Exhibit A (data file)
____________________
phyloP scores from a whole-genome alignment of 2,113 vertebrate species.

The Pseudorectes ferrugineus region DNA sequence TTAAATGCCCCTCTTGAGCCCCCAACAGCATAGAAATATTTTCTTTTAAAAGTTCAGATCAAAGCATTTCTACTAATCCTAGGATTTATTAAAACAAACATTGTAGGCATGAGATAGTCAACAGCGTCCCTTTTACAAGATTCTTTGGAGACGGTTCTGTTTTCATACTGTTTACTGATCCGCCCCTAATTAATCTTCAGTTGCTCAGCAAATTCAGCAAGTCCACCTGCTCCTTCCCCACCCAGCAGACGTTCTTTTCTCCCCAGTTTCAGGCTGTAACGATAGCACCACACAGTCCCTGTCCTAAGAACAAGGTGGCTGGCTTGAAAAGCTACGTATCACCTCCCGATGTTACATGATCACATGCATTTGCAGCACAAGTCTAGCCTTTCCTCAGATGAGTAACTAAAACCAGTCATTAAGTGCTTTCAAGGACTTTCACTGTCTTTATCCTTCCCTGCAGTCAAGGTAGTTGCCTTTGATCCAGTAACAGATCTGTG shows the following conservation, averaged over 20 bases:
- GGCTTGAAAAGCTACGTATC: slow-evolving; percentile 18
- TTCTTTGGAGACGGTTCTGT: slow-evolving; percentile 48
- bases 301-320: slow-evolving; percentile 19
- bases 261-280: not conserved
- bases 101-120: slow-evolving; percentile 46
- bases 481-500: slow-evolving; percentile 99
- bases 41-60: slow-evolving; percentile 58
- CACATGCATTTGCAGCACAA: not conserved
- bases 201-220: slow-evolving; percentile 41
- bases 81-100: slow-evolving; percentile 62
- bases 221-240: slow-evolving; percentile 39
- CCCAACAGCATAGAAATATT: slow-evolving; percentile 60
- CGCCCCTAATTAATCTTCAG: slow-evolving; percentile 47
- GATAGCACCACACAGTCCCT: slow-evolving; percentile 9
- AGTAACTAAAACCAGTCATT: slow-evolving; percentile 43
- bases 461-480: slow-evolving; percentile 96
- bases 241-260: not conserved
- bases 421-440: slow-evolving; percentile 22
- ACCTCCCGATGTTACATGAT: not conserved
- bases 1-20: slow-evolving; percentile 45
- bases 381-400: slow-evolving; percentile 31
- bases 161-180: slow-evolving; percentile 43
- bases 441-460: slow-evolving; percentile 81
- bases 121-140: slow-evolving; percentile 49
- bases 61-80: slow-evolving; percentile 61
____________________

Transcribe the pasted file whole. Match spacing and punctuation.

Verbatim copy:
phyloP scores from a whole-genome alignment of 2,113 vertebrate species.

The Pseudorectes ferrugineus region DNA sequence TTAAATGCCCCTCTTGAGCCCCCAACAGCATAGAAATATTTTCTTTTAAAAGTTCAGATCAAAGCATTTCTACTAATCCTAGGATTTATTAAAACAAACATTGTAGGCATGAGATAGTCAACAGCGTCCCTTTTACAAGATTCTTTGGAGACGGTTCTGTTTTCATACTGTTTACTGATCCGCCCCTAATTAATCTTCAGTTGCTCAGCAAATTCAGCAAGTCCACCTGCTCCTTCCCCACCCAGCAGACGTTCTTTTCTCCCCAGTTTCAGGCTGTAACGATAGCACCACACAGTCCCTGTCCTAAGAACAAGGTGGCTGGCTTGAAAAGCTACGTATCACCTCCCGATGTTACATGATCACATGCATTTGCAGCACAAGTCTAGCCTTTCCTCAGATGAGTAACTAAAACCAGTCATTAAGTGCTTTCAAGGACTTTCACTGTCTTTATCCTTCCCTGCAGTCAAGGTAGTTGCCTTTGATCCAGTAACAGATCTGTG shows the following conservation, averaged over 20 bases:
- GGCTTGAAAAGCTACGTATC: slow-evolving; percentile 18
- TTCTTTGGAGACGGTTCTGT: slow-evolving; percentile 48
- bases 301-320: slow-evolving; percentile 19
- bases 261-280: not conserved
- bases 101-120: slow-evolving; percentile 46
- bases 481-500: slow-evolving; percentile 99
- bases 41-60: slow-evolving; percentile 58
- CACATGCATTTGCAGCACAA: not conserved
- bases 201-220: slow-evolving; percentile 41
- bases 81-100: slow-evolving; percentile 62
- bases 221-240: slow-evolving; percentile 39
- CCCAACAGCATAGAAATATT: slow-evolving; percentile 60
- CGCCCCTAATTAATCTTCAG: slow-evolving; percentile 47
- GATAGCACCACACAGTCCCT: slow-evolving; percentile 9
- AGTAACTAAAACCAGTCATT: slow-evolving; percentile 43
- bases 461-480: slow-evolving; percentile 96
- bases 241-260: not conserved
- bases 421-440: slow-evolving; percentile 22
- ACCTCCCGATGTTACATGAT: not conserved
- bases 1-20: slow-evolving; percentile 45
- bases 381-400: slow-evolving; percentile 31
- bases 161-180: slow-evolving; percentile 43
- bases 441-460: slow-evolving; percentile 81
- bases 121-140: slow-evolving; percentile 49
- bases 61-80: slow-evolving; percentile 61